Wednesday, May 26, 2010

Spanish Fly: Part II (Electric Tapaçoo)

(continued from Part I)

Note: I realize cliffhangers can be maddening, and I apologize for any breath bated because of my week's delay in finishing this post. I also apologize to any 'baters.

Saturday, May 15, 2010
, Spain
5:57 AM

Surprise: the replacement mixer didn't work.
The truth is, it kind of worked: two out of the four channels on the mixer were perfectly fine. Two out of four ain't bad! Unfortunately, poor "Darshan" just tried a non-working channel in this photo, and his expression sums up what it's like to fade into silence in front of a club full of people:

This handicap seemed particularly perverse considering the exacting behavior of the club's "hostess" (read: artist liaison/babysitter) and her annoying junior minion
(not to be confused with "Junior Mints," which don't annoy me at all and are infuriatingly hard to source in Spain). Taken together, this duo was a micro-management tour de force. From the get-go, they aggressively demanded 100% of us (maybe even "110%," which hasn't been asked of me since my elementary school's field day back in 1982), despite providing us with equipment that was only 50% functional. In short, the math was not in our favor tonight.

The truth is that their demanding conduct began even before the get-go, the duo already hovering over us prior to our start time with the warm-up "DJ" still mixing his last few records. As is our custom, we
respectfully attempted to let his final record finish before "dropping" our first song, but this didn't play well with our minders: at one point, it appeared as if the agitated Junior Mint was actually going to take my hand and guide it into my record bag in an effort to "jump start" my selection process, thereby hastening our set's commencement. In addition to having to deal with such hostile and stifling behavior, we felt "vibe-icly challenged" (this is a technical term in our industry that roughly translates to "fucked") by the way the club set up the "DJ" area:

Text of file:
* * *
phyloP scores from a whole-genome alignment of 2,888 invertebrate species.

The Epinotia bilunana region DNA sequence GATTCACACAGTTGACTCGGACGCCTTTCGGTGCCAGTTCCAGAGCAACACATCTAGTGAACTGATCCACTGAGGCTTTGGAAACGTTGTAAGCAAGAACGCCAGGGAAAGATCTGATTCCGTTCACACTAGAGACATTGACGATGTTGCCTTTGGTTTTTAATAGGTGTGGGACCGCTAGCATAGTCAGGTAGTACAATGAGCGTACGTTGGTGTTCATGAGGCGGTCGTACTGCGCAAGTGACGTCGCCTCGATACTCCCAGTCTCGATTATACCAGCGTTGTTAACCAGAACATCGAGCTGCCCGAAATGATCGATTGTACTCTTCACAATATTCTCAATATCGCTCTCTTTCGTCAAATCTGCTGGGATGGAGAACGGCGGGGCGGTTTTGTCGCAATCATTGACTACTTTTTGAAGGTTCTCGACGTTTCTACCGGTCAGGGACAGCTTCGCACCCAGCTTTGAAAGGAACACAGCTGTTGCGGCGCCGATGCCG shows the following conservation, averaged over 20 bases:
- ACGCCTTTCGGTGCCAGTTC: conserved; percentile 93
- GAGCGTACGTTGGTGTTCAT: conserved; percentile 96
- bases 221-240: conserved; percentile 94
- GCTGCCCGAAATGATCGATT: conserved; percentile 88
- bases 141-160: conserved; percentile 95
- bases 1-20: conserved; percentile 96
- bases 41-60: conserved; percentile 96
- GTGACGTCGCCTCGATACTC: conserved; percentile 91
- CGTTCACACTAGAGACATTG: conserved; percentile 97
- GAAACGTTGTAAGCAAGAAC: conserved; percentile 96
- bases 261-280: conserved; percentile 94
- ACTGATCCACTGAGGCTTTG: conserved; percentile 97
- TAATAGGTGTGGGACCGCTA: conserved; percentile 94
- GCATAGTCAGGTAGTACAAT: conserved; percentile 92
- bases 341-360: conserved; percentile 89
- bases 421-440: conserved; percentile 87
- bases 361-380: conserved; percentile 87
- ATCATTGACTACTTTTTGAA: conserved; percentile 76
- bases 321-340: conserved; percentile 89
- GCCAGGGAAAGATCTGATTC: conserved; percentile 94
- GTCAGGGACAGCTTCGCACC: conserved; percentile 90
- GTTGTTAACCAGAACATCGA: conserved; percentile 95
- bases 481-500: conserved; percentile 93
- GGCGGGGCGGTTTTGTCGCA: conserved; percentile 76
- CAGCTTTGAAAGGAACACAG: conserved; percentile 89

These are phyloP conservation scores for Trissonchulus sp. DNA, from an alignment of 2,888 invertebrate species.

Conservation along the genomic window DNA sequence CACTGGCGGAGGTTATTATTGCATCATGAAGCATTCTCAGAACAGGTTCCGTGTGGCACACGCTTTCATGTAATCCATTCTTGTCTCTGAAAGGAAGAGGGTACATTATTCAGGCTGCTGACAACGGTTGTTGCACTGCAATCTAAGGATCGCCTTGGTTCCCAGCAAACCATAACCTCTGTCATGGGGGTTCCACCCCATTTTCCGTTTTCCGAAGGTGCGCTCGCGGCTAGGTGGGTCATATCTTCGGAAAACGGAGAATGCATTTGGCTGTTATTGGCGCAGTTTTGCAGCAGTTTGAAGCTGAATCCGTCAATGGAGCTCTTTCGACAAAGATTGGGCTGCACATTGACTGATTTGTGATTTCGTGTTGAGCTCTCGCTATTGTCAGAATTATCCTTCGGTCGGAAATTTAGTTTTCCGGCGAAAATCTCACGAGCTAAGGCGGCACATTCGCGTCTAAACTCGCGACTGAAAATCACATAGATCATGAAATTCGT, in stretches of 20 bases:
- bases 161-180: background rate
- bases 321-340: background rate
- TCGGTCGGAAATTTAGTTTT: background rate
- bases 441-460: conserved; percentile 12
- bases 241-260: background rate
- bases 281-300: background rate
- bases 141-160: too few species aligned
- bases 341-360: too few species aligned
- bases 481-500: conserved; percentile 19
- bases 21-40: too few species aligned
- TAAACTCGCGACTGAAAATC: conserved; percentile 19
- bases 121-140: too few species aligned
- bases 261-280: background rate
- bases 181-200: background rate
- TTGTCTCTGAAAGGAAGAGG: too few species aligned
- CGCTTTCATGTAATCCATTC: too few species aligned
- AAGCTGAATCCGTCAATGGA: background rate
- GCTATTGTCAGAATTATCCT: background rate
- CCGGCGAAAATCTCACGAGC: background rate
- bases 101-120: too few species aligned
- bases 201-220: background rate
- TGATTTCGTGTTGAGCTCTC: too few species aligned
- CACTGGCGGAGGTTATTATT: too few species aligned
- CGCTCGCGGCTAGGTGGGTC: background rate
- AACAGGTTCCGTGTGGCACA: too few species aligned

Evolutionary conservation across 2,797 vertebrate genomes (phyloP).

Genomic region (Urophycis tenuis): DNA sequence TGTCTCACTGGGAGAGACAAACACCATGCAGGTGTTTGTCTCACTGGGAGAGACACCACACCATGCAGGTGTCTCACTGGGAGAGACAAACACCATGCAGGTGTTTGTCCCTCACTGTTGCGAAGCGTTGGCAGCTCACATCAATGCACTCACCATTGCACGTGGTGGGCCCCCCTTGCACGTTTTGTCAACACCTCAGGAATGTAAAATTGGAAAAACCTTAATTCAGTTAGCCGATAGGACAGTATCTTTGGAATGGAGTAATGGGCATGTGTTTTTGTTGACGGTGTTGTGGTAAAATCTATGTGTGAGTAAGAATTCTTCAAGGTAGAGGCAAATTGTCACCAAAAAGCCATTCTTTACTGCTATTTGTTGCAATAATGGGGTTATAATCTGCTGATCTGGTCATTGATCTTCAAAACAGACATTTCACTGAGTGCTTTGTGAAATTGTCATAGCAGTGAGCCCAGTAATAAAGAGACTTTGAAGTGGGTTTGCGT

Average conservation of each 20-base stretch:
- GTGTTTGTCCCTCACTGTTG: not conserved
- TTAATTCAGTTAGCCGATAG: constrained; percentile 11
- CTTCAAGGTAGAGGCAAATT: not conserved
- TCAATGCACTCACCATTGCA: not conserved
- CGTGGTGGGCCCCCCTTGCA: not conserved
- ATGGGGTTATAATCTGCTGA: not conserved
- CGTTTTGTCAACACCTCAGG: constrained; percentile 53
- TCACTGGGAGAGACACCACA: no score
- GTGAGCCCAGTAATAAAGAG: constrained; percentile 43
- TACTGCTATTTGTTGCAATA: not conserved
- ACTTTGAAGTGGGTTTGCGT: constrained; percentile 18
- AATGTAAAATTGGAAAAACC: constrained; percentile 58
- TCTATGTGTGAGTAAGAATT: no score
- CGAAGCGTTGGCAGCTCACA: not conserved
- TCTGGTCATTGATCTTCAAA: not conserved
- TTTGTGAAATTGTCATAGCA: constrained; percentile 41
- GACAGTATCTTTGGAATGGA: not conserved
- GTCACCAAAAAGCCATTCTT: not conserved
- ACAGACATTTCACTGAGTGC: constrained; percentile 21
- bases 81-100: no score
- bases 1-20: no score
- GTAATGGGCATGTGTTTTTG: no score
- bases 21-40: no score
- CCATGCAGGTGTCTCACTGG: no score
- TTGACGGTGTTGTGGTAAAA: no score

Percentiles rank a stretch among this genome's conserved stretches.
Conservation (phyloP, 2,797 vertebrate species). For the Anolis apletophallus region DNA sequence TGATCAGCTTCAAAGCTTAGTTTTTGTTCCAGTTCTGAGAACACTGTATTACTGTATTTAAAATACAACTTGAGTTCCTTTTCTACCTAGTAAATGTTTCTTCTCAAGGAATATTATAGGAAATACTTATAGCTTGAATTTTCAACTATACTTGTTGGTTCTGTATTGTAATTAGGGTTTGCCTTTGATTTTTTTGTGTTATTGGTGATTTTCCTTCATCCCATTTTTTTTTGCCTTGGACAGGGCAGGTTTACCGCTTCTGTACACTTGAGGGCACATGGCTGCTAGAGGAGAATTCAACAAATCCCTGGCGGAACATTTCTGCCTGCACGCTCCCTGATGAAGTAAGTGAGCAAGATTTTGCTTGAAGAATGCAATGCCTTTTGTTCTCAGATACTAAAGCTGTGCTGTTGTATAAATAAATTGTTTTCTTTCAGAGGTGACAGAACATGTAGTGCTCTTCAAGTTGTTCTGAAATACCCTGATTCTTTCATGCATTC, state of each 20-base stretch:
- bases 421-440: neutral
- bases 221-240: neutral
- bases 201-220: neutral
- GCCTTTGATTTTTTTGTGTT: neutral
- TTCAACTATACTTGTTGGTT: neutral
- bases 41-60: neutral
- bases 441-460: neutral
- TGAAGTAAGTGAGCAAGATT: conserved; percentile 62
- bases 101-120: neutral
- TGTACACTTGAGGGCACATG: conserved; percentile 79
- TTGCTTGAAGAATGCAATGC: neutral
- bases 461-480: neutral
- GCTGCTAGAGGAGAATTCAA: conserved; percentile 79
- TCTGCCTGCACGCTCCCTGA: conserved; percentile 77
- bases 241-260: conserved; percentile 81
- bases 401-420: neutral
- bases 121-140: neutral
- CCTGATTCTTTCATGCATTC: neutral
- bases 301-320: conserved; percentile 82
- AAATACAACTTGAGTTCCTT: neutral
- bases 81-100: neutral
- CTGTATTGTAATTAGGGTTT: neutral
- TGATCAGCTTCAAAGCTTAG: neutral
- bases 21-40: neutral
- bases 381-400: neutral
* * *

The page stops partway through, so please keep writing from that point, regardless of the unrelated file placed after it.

As you can see in the photo, a good third of the room we were stationed in was taken up by an embarrassingly deep (and empty, aside from our small "DJ" setup) stage. It's bad enough "DJing" on even a small stage, let alone a giant one, since the crowd inevitably looks upon you as an audience might look upon the actors in a theatrical production. They expect something exciting to happen, even though it is abundantly clear (especially by the second or third hour of the set) that the only thing to be seen onstage is some schmuck with headphones who occasionally changes a record or CD.

To be fair, certain "DJs" do elevate their performances to theater, which runs the gamut from tragedizing a skipping CD to miming an entire DJ set (and presumably getting paid for it, which I do find impressive). I'm always disappointed in how positively audiences react to theatrics, especially when there is no apparent skill involved and/or the theatrics are comprised entirely of half-assed "Eurocheerleading." In fact, I personally find "DJ drama" to be singularly embarrassing, which is probably one of the reasons (alongside not mixing well and playing unpopular records) that I'll never crack any "World's Top DJs" lists. I prefer to "let the music speak for me, man" - and as a result, I can be quite boring to watch when playing alone (luckily, I often have a partner).

Despite these obstacles, the evening turned out alright, although I have fairly low standards and consider a night successful so long as no bottles are hurled at me. There were some familiar faces from our previous visits to the club, which is always appreciated, even if their enthusiasm was occasionally embarrassing; for example, while a crowd cheering a particular mix or record can be exhilarating and motivate a party, one person's solo shrieking at each and every mix has precisely the opposite effect. Still, it's the thought that counts.

Best of all, we got approval from a vacationing Pan, which was a shock considering my aforesaid aversion to "DJ drama" and the fact that he's the god of theatrical criticism:

You can't see his little goat legs or hooves in the photo, but they were there in all their glory. And who knew old Pan loved Red Bull and vodka so much? In this crazy business, you learn something new at every gig.

Saturday, May 15, 2010
Barcelona Airport
, Spain
12:07 PM

I knew I forgot something on this trip: my laptop's power adapter.

Oh well. I guess that's it for this trip.

1 comment:

  1. do you think when you and darshan get really old (like 55), you'll both have guides helping move your decrepit hands from record bag to turntable and mixer, then back again? i think people would pay to see that.

    also, i would like to submit my resume in advance.